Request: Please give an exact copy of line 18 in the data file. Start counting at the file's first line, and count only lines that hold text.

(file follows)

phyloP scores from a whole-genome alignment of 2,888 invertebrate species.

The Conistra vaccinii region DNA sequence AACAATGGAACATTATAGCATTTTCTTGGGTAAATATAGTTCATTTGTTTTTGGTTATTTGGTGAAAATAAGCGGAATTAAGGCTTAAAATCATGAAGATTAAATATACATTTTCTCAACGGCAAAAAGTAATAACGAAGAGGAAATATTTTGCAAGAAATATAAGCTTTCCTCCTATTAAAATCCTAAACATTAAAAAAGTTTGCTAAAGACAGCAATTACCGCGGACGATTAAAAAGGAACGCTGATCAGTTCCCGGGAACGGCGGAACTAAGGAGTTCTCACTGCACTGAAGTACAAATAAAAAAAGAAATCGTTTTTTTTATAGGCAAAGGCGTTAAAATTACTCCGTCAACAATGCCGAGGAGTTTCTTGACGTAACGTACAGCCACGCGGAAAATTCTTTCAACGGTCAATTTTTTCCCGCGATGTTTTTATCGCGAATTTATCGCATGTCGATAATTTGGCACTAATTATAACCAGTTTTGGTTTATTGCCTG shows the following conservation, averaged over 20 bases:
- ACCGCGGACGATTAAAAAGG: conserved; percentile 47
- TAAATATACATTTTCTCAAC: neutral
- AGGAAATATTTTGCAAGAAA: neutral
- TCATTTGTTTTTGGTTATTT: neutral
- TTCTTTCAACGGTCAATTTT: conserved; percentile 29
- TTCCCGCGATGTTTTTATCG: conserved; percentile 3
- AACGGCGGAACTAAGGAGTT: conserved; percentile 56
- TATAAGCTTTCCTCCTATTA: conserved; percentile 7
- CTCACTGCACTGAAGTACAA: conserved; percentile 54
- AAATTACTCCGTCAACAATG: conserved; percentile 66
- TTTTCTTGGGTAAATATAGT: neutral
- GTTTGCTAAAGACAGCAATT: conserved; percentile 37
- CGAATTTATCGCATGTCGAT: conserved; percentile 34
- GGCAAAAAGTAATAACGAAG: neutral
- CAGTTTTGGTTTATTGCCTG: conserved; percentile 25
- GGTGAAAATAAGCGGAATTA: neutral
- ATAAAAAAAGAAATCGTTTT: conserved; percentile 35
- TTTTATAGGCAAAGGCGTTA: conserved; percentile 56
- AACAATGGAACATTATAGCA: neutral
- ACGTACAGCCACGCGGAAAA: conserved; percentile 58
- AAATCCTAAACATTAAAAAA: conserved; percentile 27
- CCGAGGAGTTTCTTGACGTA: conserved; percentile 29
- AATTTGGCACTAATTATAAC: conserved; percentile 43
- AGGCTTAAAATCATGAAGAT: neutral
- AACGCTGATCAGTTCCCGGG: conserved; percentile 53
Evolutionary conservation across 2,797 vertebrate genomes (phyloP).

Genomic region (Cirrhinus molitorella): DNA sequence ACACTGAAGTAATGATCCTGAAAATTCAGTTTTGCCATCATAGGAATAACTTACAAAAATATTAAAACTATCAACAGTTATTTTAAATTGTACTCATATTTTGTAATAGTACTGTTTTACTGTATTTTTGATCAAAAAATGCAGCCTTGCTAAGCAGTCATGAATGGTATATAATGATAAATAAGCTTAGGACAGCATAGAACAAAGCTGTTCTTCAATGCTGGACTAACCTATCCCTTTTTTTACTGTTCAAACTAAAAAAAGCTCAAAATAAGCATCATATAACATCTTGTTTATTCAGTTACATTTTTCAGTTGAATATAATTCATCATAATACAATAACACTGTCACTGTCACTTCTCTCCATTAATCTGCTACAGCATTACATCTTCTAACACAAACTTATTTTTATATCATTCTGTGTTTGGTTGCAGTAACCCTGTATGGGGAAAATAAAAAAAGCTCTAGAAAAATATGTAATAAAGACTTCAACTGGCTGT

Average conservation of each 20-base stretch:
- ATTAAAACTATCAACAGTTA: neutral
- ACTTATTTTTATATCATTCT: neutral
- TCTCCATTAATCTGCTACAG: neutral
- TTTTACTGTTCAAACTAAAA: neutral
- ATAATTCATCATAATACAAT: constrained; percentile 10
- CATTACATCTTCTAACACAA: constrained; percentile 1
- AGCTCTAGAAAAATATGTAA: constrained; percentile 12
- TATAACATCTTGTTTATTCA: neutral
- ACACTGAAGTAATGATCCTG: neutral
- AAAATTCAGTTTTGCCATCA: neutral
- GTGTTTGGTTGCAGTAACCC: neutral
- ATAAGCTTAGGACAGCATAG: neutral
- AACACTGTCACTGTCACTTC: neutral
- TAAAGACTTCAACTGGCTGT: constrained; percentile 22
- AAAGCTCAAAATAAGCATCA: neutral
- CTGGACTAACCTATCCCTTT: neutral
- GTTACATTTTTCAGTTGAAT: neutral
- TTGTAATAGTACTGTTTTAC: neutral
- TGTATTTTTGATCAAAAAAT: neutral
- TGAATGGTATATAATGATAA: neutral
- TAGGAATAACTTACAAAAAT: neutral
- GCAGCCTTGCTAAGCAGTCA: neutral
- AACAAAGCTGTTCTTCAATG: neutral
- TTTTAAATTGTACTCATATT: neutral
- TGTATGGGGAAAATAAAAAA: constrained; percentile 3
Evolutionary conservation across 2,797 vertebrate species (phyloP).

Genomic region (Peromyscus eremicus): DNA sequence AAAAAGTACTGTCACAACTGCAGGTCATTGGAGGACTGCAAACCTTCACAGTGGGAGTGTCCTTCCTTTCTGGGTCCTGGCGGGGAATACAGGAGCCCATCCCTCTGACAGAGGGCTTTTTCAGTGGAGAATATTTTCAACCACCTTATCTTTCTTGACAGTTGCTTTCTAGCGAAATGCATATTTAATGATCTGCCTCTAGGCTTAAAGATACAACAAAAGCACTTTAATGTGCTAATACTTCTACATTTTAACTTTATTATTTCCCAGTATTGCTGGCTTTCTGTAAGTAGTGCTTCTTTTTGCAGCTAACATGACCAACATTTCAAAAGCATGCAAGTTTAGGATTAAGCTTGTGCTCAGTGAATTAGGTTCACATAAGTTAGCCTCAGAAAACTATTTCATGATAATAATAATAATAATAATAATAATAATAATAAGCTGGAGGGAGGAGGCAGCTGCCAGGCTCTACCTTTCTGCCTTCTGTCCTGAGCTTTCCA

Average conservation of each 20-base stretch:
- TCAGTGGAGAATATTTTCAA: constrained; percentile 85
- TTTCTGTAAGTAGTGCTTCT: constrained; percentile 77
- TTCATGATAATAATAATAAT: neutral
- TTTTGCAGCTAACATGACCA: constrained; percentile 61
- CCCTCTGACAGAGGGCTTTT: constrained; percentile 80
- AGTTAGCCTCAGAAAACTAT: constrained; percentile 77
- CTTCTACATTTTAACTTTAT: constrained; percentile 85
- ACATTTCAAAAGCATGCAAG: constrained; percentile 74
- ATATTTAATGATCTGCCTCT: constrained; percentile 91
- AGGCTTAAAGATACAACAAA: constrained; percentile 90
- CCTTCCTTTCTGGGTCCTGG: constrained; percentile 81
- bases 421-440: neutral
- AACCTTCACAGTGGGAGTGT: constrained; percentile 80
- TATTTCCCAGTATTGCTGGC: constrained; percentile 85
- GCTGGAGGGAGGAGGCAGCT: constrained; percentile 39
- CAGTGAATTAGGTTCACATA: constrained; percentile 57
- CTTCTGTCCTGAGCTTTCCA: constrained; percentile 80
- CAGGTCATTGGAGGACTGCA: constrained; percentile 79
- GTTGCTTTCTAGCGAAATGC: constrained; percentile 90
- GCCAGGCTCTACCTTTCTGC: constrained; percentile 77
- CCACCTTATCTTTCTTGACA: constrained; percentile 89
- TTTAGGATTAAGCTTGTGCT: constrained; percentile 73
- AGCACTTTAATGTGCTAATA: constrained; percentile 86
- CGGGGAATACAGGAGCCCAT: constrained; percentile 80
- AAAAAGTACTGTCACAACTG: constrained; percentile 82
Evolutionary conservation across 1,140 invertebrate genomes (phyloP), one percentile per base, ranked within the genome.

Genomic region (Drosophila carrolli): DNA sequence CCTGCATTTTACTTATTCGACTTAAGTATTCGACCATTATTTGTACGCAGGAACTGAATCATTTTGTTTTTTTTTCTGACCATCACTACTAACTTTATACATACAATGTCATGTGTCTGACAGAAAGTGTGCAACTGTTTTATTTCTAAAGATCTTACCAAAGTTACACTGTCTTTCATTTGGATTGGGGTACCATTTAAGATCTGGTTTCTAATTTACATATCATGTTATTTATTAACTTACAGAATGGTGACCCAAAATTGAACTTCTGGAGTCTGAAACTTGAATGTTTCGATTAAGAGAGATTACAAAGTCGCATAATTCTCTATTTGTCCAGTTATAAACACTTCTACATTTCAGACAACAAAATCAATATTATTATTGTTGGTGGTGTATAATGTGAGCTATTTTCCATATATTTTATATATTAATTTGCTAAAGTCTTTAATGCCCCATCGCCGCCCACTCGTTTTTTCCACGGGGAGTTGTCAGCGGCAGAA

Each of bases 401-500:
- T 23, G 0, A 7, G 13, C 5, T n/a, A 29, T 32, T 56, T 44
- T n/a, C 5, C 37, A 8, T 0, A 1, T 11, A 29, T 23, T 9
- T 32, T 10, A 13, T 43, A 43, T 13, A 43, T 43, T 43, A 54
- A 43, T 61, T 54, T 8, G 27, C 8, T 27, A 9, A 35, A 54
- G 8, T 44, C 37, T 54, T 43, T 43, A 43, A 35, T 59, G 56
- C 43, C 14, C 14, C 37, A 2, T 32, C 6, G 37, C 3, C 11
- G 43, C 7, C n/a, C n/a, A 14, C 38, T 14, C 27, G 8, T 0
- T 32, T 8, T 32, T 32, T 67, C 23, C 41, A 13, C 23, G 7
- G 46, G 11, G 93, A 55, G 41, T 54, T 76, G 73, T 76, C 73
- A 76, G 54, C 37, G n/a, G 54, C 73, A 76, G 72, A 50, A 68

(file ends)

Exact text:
- GGTGAAAATAAGCGGAATTA: neutral